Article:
Review by Archaeology Ireland : Carrick, County Wexford: Ireland’s First Anglo-Norman Stronghold

By April 14, 2020 April 15th, 2020 Virtual Heritage School - Book Review Series

Review by Archaeology Ireland (published in Archaeology Ireland 33(4): Winter 2019 edition)

Shine, D., Potterton, M., Mandal, S. and McLoughlin, C. (eds). 2019. Carrick, County Wexford: Ireland’s First Anglo-Norman Stronghold. Four Courts Press: Dublin.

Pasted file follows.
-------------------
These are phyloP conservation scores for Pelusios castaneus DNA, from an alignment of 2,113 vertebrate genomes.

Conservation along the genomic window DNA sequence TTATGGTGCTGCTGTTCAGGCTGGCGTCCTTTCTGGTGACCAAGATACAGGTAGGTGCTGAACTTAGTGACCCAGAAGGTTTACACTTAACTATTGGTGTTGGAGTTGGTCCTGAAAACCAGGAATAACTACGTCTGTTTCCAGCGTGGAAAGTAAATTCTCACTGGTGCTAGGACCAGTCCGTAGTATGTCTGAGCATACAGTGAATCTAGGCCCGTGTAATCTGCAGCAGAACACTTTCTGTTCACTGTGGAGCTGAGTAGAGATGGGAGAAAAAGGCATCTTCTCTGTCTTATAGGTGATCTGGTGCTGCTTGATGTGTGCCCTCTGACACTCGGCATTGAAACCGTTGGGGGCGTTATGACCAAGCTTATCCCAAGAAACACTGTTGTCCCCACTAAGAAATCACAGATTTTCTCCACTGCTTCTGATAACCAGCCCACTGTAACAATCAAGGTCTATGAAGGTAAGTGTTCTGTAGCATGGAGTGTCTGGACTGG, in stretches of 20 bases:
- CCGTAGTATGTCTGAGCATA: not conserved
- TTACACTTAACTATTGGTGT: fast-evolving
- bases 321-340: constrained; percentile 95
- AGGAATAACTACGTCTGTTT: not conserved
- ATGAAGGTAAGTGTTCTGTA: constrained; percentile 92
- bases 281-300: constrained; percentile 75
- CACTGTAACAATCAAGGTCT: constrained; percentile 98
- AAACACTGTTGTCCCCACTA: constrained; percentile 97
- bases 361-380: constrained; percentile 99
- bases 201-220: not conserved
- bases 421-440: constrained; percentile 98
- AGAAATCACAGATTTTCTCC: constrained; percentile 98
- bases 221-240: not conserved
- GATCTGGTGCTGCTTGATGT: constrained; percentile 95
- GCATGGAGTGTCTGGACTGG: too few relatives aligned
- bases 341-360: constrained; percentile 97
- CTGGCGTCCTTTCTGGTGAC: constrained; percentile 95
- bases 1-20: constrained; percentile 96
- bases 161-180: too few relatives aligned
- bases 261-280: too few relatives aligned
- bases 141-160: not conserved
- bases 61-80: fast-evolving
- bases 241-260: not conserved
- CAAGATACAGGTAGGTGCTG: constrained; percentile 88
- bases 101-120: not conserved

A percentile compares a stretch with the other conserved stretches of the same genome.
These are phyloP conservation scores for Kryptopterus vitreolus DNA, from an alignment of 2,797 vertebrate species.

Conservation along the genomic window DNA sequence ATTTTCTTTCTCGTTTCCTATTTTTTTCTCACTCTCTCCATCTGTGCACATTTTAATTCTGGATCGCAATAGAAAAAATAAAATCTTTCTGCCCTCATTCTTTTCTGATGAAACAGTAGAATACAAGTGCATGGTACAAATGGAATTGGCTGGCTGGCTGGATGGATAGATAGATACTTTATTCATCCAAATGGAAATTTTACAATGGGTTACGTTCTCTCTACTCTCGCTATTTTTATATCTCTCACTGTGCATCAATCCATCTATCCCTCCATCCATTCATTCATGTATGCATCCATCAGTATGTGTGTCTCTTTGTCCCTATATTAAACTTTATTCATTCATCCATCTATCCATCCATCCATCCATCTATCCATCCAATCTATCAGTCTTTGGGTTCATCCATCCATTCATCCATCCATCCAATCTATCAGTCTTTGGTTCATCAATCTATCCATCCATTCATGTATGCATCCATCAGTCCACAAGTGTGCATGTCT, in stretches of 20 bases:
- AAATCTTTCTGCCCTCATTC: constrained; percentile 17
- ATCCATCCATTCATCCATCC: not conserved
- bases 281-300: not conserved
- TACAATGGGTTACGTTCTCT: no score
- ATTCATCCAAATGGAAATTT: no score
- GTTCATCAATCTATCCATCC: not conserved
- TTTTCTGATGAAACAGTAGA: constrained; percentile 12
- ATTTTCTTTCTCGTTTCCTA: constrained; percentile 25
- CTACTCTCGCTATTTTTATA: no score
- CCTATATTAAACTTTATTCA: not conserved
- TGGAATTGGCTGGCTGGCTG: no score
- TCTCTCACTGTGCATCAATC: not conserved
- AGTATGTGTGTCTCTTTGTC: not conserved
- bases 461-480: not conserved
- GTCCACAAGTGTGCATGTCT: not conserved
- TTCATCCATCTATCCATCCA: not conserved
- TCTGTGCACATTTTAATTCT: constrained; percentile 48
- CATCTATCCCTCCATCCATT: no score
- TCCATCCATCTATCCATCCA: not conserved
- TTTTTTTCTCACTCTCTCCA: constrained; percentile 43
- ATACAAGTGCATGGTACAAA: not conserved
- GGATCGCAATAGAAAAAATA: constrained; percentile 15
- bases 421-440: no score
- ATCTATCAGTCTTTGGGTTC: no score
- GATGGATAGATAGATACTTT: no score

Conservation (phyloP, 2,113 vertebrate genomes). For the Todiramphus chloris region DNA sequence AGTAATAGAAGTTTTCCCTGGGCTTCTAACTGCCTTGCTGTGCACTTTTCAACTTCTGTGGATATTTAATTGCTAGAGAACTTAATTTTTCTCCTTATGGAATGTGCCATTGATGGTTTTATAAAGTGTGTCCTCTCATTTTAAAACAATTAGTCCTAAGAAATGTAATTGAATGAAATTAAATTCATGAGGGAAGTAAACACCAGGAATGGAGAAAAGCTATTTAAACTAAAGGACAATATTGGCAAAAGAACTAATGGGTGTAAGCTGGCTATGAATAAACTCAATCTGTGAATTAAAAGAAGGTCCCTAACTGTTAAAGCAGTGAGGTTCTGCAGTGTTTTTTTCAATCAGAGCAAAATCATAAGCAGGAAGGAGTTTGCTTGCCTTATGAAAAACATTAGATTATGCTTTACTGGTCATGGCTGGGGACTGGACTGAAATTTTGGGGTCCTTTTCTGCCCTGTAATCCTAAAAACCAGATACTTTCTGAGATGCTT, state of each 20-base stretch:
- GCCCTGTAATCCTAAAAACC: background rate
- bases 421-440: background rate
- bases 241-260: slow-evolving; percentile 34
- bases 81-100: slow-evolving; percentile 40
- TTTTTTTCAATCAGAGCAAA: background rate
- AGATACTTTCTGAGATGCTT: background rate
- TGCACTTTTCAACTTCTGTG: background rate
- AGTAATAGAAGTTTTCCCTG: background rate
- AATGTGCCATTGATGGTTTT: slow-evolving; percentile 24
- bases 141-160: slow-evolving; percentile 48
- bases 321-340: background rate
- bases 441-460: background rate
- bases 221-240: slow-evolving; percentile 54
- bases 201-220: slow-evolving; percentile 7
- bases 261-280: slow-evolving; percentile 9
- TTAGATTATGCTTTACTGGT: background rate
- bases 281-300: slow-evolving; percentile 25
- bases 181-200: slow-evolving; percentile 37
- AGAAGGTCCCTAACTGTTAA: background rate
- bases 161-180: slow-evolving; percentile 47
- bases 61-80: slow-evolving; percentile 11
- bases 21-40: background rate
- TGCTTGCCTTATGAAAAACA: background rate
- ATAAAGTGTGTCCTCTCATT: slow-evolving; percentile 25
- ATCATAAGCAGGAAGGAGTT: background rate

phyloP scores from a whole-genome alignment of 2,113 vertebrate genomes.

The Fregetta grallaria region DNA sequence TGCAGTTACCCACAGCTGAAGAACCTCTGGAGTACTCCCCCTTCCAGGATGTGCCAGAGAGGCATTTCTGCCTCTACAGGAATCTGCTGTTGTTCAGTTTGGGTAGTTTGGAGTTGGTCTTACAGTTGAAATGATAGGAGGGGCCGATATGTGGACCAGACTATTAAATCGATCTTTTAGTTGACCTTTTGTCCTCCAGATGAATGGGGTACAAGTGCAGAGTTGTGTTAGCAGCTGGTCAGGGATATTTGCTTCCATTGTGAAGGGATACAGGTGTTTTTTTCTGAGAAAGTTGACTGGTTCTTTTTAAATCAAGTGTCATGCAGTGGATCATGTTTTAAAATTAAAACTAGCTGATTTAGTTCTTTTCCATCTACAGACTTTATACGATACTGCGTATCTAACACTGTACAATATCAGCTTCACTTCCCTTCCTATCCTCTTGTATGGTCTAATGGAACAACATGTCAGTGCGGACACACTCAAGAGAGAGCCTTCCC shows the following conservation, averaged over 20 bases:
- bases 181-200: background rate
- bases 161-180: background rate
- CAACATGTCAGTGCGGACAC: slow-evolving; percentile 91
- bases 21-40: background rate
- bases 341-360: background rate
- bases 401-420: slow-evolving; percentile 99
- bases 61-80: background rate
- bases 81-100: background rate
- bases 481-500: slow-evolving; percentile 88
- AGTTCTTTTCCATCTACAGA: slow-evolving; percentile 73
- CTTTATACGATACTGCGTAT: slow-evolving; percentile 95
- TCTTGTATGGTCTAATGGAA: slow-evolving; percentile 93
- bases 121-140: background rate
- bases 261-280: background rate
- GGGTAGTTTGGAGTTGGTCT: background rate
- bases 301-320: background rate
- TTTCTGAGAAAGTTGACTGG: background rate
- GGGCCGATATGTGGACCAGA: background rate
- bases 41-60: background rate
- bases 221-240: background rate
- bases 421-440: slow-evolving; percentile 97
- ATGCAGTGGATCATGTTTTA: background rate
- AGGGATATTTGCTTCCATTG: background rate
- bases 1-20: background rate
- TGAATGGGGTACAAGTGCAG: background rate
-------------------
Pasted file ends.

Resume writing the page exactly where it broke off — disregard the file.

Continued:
Considering the Decade of Centenaries and the apparent appetite for commemoration abounding at the moment, the 850th anniversary of the arrival of the Anglo-Normans on the shore of county Wexford has perhaps not received as much attention as it should have, considering they went on to have such an enormous impact on the landscape, politics and culture of the island. It has not gone unremembered however, particularly in the county of their arrival, where the ongoing ‘Digging the Lost Town of Carrig Project’ held a series of events including a recent conference where a book to make the event was also launched. Carrick, County Wexford: Ireland’s First Anglo-Norman Stronghold edited by Denis Shine, Michael Potterton, Stephen Mandal & Catherine McLoughlin (Four Courts Press, €24.95; ISBN: 978-1-84682-796-9), like the excavation project, is focused around the earthen ringwork castle that is the first recorded fortification of the invasion. Colfer and Colfer introduce the Anglo-Norman colonisation of Wexford, Potterton looks at its growth and decline in its first two centuries and Stafford looks at the archaeological evidence in both town and country. These chapters give a comprehensive background and context to both the site and the period making this an excellent introduction to the archaeology and history of the early part of the age. Focusing on the site of Carrick, Shine and McLoughlin outline its history, Shine et al describe the recent investigations at the site, McLoughlin and Green assess the landscape, archaeological and geophysical evidence for the manor and town and Beglane discusses its medieval park. The site is now situated in the Irish National Heritage Park and the excavation project incorporates an archaeological field school and these features are also covered in the publication. O’Brien, Mandal & Bennett examine the Crimean War memorial that was built on top of the site in the form of an early medieval round tower and Hayes shares a personal reflection of the heritage park, which first opened in 1987. Rogers et al describe digital approaches to interpreting the landscape around the site, while Mandal et al examine the field school model and what it has to offer. This book certainly has a lot to offer and in the same way that the Anglo-Normans used Wexford as a starting point for their colonisation, one could do worse than use this book as a starting point for learning more about its early centuries.